I know I said it was a question expecting the answer "No", but it is nonetheless disappointing when yet another publisher's pro forma letter of rejection hits the e-doormat: "Dear [your name here], Thank you for considering our humble publishing house, but..." Ah, well.
But it does raise the question, why set yourself up like this for serial rejections? Which I certainly have done, over the last 40 years. Poems, plays, stories, articles, cartoons, exhibitions, illustrations, photographs, books of photographs... The list of my rejected submissions is depressingly long, when I come to think of it; the list of my acceptances very short indeed. So, at what point should you think: sod it, I am one of life's civilians, and will be much happier when I finally forget about trying to discover what life is like on the other side of that magic barrier that separates us wannabes from the published and the players?
The magic password is self-promotion, of course, but I think most sane people are uncomfortable with that game. It's one thing to submit the odd book proposal, quite another to spend quality time polishing up brand Me Me Me. I had a very curious conversation with the director of a gallery that showed some of my work a couple of years ago. It was the afternoon before the opening of the exhibition. I was exhausted from travel, highly-wrought from being interviewed in front of a TV camera, and nervous about the prospect of holding forth that night to an audience of strangers. Somehow a vague chat over coffee about motives and opportunities took a weird turn, and I found myself being taken to task over my amateurism, lack of ambition, and my foolish unwillingness to push my "brand".
Wait, what? I thought that was who I was and how I had come to be there; indeed, my presentation that evening was entirely concerned with the joys of process-not-product, the freedom-to-fail conferred by amateur status, and so on. The one thing I was not, for good or ill, was a brand. Unless perhaps I was, unwittingly, the Brandless Brand? I was nonplussed and annoyed, and – being me – responded by getting onto the rhetorical front foot. I said that I valued being a good parent and partner over being a successful artist, and was not prepared to leave the traditional trail of broken relationships and promises in the wake of the pursuit of My Brilliant Career. Which is true. "Don't be an arsehole" is kind of my mission statement.
Nonetheless, my presentation did seem to go down well, up to and including a proposal of marriage. It was clearly a message people want to hear. However, as all fellow "high-functioning introverts" will know, by mid-evening I had gone through the high and was coming down fast. I needed to escape, and quietly sloped off to catch the tram back to my hotel. Oops. Epic fail! I had forgotten I was meant to attend a meal in my honour, which is clearly an unforgivable branding faux pas in the gallery world. At least, I assume that is why my subsequent emails to that director have gone unanswered, and my conciliatory gifts of books and photographs unacknowledged.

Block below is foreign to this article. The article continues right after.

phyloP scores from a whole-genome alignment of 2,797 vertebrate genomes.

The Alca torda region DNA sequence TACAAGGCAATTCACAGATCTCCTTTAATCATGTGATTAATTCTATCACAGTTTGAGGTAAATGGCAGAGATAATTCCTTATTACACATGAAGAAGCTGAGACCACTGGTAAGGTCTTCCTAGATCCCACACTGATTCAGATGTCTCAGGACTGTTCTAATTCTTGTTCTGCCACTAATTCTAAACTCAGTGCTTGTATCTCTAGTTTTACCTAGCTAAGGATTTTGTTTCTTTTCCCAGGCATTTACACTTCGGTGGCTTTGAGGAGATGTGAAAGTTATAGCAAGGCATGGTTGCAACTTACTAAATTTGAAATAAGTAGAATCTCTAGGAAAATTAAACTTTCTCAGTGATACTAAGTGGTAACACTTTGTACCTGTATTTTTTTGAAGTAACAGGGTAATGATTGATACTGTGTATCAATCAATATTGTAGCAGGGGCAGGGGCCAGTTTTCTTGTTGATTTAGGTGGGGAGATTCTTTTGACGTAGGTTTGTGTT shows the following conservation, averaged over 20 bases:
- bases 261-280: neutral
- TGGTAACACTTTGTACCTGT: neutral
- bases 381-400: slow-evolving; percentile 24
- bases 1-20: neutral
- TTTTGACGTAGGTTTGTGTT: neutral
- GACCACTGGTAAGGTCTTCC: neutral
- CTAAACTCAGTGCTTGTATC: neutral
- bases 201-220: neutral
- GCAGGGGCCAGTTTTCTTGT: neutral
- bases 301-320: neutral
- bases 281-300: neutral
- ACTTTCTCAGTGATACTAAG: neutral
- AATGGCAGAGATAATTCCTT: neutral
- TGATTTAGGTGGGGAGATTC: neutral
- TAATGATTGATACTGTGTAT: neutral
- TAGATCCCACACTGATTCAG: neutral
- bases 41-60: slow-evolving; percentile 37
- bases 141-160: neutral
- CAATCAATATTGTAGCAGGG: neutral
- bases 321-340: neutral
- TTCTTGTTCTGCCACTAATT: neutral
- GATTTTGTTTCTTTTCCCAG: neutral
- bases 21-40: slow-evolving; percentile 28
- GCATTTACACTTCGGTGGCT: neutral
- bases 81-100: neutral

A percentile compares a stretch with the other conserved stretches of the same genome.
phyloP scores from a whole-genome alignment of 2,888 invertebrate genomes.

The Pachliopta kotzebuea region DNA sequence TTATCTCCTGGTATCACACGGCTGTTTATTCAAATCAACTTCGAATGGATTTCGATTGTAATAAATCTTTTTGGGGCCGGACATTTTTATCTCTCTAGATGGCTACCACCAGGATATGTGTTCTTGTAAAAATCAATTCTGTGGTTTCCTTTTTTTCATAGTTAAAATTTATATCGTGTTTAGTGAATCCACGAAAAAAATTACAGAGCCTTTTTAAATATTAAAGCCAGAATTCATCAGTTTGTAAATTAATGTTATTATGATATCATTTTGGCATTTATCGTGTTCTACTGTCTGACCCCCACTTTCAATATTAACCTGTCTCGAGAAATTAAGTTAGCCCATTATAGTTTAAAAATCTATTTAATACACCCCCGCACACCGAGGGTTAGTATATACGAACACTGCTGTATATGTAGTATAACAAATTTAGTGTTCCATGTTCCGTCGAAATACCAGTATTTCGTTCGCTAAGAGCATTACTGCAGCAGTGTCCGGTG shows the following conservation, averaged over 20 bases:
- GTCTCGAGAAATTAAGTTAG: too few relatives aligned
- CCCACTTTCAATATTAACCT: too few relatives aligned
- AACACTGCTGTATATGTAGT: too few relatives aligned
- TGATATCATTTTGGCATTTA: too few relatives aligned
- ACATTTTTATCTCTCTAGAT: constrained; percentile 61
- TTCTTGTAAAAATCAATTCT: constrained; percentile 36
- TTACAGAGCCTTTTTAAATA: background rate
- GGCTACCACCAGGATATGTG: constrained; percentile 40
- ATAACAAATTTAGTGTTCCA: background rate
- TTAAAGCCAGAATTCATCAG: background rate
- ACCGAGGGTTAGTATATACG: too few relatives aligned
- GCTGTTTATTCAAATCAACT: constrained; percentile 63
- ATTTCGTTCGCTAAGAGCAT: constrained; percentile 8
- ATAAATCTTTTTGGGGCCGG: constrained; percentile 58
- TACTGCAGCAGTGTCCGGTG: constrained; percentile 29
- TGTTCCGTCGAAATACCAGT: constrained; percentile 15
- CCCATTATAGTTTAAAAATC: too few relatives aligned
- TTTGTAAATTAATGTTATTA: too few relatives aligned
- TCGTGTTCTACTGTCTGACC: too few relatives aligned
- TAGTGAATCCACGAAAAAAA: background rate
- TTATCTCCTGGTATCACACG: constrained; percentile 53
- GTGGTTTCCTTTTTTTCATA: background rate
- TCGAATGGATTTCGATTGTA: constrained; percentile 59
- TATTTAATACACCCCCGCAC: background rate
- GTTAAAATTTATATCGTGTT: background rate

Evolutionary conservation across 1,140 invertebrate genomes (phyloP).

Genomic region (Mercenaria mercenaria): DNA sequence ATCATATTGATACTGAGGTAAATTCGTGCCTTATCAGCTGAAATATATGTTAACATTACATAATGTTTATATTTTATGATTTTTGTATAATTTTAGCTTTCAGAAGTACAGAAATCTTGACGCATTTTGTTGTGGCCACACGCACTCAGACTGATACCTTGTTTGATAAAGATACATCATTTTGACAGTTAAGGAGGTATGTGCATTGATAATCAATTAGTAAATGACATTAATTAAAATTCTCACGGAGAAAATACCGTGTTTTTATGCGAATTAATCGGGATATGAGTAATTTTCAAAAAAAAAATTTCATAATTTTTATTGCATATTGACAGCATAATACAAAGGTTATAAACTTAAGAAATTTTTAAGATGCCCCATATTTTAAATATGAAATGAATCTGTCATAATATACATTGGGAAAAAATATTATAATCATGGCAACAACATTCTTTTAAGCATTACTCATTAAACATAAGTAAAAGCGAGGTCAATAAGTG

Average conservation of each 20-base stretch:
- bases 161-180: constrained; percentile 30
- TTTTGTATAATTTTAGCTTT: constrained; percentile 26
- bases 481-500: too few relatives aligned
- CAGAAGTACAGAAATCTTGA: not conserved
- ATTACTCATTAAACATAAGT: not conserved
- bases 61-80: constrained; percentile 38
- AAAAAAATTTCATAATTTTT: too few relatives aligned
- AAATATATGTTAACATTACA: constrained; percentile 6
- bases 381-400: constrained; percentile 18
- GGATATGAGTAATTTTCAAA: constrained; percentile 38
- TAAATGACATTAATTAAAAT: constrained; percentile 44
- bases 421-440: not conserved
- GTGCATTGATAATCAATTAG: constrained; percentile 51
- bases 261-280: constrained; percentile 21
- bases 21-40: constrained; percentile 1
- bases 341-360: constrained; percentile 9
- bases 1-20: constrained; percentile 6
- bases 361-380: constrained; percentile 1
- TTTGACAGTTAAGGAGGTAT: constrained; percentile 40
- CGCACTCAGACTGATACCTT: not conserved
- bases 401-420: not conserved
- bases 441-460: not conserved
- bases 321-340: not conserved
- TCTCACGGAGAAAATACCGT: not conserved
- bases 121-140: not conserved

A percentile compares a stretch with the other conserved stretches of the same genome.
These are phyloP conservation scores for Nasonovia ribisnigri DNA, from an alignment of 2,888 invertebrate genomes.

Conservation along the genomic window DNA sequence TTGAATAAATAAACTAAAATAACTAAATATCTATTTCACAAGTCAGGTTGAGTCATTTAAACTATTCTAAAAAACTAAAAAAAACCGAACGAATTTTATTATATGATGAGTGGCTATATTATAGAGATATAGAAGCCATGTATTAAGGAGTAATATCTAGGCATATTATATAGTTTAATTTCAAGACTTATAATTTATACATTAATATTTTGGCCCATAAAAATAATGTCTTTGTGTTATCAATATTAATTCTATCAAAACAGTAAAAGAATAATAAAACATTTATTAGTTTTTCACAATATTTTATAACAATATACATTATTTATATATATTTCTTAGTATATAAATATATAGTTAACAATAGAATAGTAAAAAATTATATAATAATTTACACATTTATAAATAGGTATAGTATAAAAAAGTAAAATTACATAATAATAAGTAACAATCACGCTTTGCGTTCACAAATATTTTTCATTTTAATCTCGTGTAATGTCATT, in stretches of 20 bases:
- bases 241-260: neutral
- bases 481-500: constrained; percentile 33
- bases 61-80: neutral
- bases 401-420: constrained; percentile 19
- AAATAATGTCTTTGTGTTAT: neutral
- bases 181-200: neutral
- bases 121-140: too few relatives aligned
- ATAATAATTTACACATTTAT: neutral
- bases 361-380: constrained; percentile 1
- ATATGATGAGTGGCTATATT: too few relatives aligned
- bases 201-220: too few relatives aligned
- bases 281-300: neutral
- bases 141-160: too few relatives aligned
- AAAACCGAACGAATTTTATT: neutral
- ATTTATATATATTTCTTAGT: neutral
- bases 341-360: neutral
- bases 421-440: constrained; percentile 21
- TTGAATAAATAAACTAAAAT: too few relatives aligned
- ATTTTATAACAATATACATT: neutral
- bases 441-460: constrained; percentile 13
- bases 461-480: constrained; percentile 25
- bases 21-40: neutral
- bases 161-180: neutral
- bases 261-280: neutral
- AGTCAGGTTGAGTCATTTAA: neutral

But, to return to the question: should you acknowledge defeat, stop kidding yourself that constant rejection is really a back-handed compliment to your uncategorisable brilliance, and simply resign yourself to the status of – deep breath – hobbyist? Or should you redouble your efforts by focussing less on the product, and more on the marketing strategy? The answer to that is clearly more pressing if you're trying to sell a couple of grand's worth of art every month to make a living. The pure joy of the unalloyed creative process is a fine and noble thing, but pays no bills. Besides, the competition is intense: far too many insecure souls are seeking validation by setting up a rickety stall in the overcrowded art marketplace.
When I say "you", of course, I should really be saying "I". So perhaps there's a simpler question: what would convincing a publisher to take a gamble on making, distributing, and attempting to sell 500 copies of my latest book do for me that selling 10 self-published copies of essentially the same thing would not? Make money? Not a chance. Raise my profile? Not really and, anyway, to what end? I'm 62, and comfortably retired; to paraphrase Lao Tzu, I sell no work, and yet bills get paid.
I think I probably need to re-read and inwardly digest my own presentation again. Was it, I wonder, just the self-serving bullshit of a (justifiably, if temporarily) swollen ego, or a genuine manifesto for a happier, more creative life?
Oh, and talking of my latest book... I think I'm done playing around with it, so if you'd like a look – or even to buy one! – I've put it up on Blurb, temporarily, on an "invitation only", production-cost only basis for readers of this blog. There are two links:
- If you follow this one, you'll see a paperback option (with the cheapest paper), a hardback option (with a dustjacket and premium paper), and a PDF download.
- If you follow this one, you'll see the e-book option (Apple iPad/iPhone only).
- Choose "Page Display"
- click "Two Page View"
- click "Show Cover Page in Two Page View" (important)
- click "Show Gap Between Pages"
This offer will expire when I remember to cancel it, and finally get around to adding some profit for me onto the price. Now there's aggressive marketing for you!
UPDATE 17/5/16: All versions of the book have now been made public on my Blurb Bookstore, and the prices adjusted. The links given above still work, however.